Several theories have surfaced explaining the many different reasons why we sleep. However, up to this point in time, the exact reason why we do it remains an elusive truth. Nevertheless, the importance of sleeping can neither be denied nor dismissed. By: Marco Gonzaga
Sleep is so important to each one of us that it warrants no surprise why sleeping aides have gained a considerable following in the market.
Before, scientists perceived that our brains’ normal state is that of wakefulness, and sleep signifies a halting of our brains’ activities. But persistent research combined with modern technology has confirmed that our brain does not become inactive in either stage. Moreover, it is continuously working albeit the use of diverse parts for each state.
Entering into Sleep Mode
The neurotransmitters located in our brains are chemicals that alert our nerves, determining if we are asleep or not by acting on various nerve groups, neurons, and cells—all of which are found also in our brains. The serotonin and noropinephrine transmitters are responsible for maintaining certain portions of our brain during the state of wakefulness.
The aforementioned are produced by neurons found in our brainstems, which links our spinal cords to our brains. Certain neurons located at the base of our brains start to send signals once we fall asleep. In doing so, they turn off the signals that maintain our wakefulness. In addition, research has divulged that the presence of adenosine is what causes us to become sleepy. They accumulate in our blood as we are awake, and eventually, they would induce sleepiness.
What Happens When We Sleep
Generally, sleep is divided into five diverse phases: stages 1, 2, 3, 4, and rapid eye movement stage or REM sleep. Normal sleeping patterns would entail having to pass through each of these stages in chronological order until we reach the REM sleep. Because sleep is in a cycle form, upon reaching the latter, we would then be back to the drawing board, beginning with stage 1.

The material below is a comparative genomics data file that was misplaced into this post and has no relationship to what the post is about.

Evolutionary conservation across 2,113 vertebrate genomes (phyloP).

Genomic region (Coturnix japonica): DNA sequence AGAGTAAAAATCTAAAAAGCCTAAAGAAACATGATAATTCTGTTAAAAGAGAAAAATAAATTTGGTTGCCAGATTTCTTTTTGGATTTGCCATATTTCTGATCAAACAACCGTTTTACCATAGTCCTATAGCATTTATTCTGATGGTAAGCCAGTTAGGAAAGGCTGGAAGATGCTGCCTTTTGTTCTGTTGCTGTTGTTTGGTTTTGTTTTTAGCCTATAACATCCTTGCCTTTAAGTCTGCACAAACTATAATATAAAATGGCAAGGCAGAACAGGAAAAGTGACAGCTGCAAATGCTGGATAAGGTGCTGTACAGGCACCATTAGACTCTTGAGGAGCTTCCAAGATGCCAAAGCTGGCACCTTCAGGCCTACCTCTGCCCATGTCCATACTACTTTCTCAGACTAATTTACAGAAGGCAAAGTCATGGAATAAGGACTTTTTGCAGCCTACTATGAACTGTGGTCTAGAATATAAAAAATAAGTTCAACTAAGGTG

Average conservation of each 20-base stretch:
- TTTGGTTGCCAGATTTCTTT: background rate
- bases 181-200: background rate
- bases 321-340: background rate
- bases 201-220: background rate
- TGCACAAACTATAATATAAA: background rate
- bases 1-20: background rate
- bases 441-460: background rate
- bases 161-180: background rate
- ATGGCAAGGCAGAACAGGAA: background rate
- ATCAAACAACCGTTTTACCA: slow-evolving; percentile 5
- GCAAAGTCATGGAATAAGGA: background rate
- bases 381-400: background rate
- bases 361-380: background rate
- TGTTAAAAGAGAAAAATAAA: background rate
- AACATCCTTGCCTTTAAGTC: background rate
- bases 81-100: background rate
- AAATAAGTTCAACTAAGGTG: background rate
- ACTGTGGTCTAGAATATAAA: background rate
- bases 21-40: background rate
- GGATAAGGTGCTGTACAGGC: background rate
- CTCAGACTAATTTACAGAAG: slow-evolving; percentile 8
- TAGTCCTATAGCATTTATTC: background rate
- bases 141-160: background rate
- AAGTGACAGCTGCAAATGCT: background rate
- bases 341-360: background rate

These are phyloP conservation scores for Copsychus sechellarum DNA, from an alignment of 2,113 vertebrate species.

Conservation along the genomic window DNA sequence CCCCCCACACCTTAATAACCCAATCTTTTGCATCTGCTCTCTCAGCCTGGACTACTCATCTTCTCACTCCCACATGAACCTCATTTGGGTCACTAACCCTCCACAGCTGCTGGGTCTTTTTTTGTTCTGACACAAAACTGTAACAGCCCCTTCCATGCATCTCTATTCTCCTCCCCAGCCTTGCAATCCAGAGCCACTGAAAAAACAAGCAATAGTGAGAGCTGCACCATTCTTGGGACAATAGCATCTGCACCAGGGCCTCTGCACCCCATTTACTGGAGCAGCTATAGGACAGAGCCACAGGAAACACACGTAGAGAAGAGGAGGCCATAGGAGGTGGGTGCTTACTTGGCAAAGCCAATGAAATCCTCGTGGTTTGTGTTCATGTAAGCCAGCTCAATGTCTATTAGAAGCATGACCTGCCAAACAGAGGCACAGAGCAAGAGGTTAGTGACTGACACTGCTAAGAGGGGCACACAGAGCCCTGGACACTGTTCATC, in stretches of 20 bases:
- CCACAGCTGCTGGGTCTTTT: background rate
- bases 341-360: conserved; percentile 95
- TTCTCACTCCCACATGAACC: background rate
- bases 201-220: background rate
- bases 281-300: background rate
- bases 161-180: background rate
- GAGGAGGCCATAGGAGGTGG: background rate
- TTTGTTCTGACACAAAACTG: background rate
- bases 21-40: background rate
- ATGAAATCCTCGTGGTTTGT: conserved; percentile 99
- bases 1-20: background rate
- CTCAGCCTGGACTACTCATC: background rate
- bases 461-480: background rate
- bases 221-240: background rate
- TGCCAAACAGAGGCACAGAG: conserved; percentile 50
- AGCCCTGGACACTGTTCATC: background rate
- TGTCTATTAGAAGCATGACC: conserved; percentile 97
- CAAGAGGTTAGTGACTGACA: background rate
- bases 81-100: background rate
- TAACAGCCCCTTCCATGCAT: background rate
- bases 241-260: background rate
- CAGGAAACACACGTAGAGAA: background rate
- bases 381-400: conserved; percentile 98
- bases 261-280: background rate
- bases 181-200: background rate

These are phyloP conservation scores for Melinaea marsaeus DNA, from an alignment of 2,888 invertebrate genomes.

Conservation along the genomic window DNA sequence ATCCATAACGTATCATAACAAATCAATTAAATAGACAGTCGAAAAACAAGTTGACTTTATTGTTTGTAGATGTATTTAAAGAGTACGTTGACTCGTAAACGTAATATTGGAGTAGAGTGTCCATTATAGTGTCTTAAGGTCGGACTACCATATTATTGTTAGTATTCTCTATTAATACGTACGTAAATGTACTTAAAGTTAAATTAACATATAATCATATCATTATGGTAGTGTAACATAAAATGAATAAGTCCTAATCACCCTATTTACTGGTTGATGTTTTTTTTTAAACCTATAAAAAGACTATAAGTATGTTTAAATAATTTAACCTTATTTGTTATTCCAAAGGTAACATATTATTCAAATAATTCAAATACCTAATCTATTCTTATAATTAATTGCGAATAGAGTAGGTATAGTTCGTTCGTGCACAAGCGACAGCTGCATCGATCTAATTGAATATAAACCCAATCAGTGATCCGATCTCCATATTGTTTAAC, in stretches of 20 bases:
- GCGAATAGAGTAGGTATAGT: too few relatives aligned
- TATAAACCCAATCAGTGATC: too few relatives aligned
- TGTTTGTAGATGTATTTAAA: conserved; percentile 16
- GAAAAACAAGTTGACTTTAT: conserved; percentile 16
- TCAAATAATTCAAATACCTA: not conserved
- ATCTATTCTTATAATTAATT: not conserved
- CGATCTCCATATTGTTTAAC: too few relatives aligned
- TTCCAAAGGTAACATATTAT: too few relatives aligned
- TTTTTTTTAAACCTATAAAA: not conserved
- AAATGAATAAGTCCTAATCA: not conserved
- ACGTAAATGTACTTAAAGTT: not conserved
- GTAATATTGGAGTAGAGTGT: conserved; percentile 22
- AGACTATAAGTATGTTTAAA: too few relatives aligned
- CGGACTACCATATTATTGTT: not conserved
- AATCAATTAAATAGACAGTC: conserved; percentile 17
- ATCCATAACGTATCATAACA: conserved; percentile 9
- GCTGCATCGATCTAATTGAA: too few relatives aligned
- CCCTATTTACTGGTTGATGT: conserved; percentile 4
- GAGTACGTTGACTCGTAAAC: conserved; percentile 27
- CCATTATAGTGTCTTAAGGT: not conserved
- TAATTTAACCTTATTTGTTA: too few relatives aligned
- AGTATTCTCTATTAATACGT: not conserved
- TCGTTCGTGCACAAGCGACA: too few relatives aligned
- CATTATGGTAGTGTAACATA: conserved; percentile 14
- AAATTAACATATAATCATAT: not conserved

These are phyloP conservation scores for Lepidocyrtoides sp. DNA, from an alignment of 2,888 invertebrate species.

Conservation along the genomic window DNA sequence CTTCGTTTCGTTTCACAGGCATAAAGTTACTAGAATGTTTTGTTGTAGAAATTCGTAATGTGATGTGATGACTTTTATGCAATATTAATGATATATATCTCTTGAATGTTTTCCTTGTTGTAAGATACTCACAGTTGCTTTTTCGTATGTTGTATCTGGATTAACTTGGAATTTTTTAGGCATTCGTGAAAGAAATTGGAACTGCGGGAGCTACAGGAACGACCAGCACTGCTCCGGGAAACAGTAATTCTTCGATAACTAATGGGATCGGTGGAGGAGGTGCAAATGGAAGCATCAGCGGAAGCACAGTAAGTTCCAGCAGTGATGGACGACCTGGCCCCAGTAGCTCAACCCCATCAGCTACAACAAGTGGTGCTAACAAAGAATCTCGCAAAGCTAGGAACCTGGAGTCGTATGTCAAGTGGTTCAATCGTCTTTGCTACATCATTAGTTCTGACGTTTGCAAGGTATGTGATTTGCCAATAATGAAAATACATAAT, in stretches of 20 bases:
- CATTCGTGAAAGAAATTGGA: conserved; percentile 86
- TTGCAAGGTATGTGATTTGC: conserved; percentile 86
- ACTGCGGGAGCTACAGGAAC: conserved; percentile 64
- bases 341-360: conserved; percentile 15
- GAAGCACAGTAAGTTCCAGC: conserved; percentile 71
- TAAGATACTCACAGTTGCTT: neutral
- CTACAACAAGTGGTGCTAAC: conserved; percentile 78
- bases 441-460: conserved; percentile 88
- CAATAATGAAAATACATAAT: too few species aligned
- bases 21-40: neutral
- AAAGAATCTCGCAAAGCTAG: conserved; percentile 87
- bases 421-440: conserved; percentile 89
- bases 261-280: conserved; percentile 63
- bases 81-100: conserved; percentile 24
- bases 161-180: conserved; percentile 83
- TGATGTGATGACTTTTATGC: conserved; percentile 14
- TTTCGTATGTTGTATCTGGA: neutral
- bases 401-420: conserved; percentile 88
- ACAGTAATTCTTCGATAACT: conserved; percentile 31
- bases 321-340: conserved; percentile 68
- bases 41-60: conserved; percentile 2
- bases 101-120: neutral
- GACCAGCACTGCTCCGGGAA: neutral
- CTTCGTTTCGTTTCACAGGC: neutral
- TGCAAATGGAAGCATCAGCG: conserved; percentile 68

It has been determined that we spend half of our entire sleep in stage 2 and only 20% in the REM sleep. The remaining 30% are distributed among the remaining stages: 1, 3, and 4. This sleeping pattern is differentiated among infants who spend half of their sleep in the REM sleep. Below are the various sleep stages and a brief overview of what goes on in each:
This is the stage in which we are on the verge of falling asleep. Slowly, our muscles begin to relax. Coinciding with the latter, our eye movements also slow down. Because this stage is characterized by light sleep, we can be easily awakened.
Entering stage 2 is marked by an absolute stillness of our eyes as they have finally stopped moving. With this, our brain waves slow down but quickens occasionally. Sleep spindles is the term used for these bursts of rapid movements.
Exceedingly slow brain waves called delta waves start to surface as we enter stage 3, which are bestrewn with faster, smaller waves. This is the beginning of deep sleep where there are neither eye movements nor any muscle activity. From this stage onwards, awakenings would be difficult.
Upon reaching stage 4, our brains produce no other kind of brain waves except delta waves. Deep sleep continues to this stage.
Moving into REM sleep, our breathing speeds up and becomes more shallow and irregular. Along with our breathing, our eyes start to move rapidly in different directions as our limbs become absolutely immobilized. These changes coincide with an increase in our heart rate and blood pressure. During this stage of sleep, men tend to have erections. More often than not, people who awaken during the REM sleep are able to recall their dreams.
Author Resource:-> Marco Gonzaga is a content writer and editor who writes for various health and lifestyle magazines. He is interested in the emerging online pharmacy industry.